PRG:    start = $8000,    size = $40000,    type = rw, file = %O;
       }


Which isn't really very good either. Hmm.

Does anyone out there have a ca65 cfg file that is set up to work with the Famitracker Driver?

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PostPosted: Fri Dec 25, 2015 11:44 am 
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BTW, every time I read your screen name (SDM) my brain reads that as either Saddam or Sodom. Neither is a good connotation. I looked SDM up on wikipedia...https://en.wikipedia.org/wiki/SDM

I think I like 'Self-Destruct Mode' best.

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PostPosted: Fri Dec 25, 2015 1:55 pm 
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This doesn't answer anything asked directly, but FWIW, I almost never go out of my way to use the same assembler for a music driver and my projects. I just assemble it with whatever is convenient, then .INCBIN it in my project. There are really only a couple subroutines to call (maybe 3 if sound effect is a different one), I take care of that by putting them at the beginning, like include it at $8000 then the first thing in the sound driver is JMP init / JMP play, then you don't need to import/export addresses, just JSR $8000 and JSR $8003. The other concern is RAM usage, just make sure the sound driver doesn't overlap your main program's RAM area, and that's it. Since everyone uses different assemblers, this can make things easier. You see a lot of this in commercial games too, alot of the times there are a bunch of JMP $xxxx at the beginning of a bank, probably for similar reasons.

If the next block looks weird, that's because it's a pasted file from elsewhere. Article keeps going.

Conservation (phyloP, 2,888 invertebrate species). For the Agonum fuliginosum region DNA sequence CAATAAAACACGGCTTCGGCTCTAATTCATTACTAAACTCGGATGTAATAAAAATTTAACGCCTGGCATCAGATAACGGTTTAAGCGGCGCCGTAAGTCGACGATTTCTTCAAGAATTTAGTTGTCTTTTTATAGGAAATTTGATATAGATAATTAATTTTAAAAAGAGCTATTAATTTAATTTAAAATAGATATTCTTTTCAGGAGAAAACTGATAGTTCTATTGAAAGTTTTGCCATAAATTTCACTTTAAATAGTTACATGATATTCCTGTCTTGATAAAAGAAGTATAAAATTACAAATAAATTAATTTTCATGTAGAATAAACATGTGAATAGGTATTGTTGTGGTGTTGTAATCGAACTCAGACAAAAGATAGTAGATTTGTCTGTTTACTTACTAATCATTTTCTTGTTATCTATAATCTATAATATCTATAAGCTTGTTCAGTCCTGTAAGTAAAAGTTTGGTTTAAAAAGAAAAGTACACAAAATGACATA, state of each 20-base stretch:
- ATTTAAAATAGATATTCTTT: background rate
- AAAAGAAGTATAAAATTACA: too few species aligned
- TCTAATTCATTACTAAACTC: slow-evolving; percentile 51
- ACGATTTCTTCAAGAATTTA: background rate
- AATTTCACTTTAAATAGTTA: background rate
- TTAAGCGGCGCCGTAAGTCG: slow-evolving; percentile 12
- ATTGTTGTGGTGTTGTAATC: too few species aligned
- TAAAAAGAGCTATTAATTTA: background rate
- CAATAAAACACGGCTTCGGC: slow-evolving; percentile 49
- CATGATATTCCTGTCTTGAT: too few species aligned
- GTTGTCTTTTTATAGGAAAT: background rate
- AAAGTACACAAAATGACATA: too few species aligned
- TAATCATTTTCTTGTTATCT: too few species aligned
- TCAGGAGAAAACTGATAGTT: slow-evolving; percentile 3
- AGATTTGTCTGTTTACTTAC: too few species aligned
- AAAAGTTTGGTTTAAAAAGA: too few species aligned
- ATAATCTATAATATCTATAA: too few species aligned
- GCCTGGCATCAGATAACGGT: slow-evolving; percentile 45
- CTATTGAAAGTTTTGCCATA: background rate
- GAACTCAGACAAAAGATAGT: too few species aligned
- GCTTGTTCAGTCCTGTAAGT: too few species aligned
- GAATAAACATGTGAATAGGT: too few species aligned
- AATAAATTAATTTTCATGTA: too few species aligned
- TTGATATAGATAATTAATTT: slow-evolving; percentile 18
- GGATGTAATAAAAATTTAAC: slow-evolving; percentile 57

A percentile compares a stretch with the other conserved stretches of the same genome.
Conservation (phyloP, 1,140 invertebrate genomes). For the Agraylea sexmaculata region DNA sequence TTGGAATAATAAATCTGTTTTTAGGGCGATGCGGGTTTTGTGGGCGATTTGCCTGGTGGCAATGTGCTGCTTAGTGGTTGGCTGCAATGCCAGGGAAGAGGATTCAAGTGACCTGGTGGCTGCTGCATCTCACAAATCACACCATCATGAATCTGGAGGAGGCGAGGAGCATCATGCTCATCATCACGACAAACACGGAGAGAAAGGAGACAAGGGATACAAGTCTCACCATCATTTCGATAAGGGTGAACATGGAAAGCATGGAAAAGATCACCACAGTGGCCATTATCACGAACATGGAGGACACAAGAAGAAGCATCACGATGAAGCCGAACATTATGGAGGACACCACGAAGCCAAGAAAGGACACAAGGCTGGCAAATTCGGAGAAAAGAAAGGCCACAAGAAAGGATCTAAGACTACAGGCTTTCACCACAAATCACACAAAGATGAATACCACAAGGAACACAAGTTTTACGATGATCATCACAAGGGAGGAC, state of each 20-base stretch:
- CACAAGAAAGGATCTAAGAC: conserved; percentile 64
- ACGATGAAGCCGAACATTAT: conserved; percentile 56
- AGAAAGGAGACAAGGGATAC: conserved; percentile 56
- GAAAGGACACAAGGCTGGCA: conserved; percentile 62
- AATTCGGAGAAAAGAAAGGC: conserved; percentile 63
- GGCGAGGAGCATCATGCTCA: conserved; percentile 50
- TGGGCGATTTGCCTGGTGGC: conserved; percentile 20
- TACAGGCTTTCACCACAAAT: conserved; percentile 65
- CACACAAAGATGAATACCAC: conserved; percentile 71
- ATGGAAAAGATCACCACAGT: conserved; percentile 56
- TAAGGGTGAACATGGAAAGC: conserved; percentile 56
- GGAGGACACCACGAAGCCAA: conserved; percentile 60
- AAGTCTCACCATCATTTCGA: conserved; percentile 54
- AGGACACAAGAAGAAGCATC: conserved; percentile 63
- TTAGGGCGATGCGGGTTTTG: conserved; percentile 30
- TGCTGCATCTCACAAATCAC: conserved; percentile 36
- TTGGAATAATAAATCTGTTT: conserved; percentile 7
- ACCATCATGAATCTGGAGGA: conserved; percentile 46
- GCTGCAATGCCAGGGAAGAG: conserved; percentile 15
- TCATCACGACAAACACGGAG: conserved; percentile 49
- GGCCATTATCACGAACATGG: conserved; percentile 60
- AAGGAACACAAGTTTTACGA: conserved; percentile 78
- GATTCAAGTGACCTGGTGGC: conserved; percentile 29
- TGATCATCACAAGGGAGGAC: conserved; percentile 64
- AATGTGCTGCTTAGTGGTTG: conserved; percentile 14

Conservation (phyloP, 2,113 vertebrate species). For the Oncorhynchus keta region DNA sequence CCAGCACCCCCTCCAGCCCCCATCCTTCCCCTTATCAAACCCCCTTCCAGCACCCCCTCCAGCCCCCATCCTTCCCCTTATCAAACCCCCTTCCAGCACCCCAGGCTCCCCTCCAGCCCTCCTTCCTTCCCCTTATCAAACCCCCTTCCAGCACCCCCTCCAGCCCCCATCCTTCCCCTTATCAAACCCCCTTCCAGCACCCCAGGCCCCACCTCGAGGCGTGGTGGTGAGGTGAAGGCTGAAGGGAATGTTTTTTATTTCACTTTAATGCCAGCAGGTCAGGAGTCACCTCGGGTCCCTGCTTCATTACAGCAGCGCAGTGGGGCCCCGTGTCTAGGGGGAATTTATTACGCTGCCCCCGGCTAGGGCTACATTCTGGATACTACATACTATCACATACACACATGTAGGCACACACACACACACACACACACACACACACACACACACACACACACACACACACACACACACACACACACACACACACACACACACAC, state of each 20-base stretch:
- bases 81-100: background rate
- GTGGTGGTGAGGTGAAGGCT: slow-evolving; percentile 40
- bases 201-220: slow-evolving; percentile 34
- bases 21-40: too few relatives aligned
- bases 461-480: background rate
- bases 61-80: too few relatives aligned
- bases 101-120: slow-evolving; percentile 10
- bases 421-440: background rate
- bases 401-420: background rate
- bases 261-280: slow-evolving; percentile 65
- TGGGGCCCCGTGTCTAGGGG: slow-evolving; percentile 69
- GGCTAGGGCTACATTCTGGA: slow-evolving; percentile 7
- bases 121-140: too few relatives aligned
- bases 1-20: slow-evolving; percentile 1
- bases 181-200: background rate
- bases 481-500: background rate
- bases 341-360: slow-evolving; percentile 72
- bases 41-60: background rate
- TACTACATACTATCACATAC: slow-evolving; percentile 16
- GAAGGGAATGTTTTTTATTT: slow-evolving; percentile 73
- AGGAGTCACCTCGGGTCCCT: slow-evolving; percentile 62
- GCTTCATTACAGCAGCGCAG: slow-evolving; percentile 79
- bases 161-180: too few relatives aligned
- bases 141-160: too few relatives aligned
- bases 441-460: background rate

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PostPosted: Sat Dec 26, 2015 3:29 am 
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dougeff wrote:
Where did this come from...
Code:
            ZP:    start = $80,    size = $80,    type = rw, file = "";
            RAM:    start = $300,    size = $100,    type = rw, file = "";

??



These are MY changes that I wanted to use. That is why I ask whether it is at all possible to change the memory location, because in the first post is not described (only changes the load, init play).


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PostPosted: Sat Dec 26, 2015 4:06 am 
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I think that should work. If you didn't want to change the linker config, you can also put something like .res $80 at the start of the zeropage segment.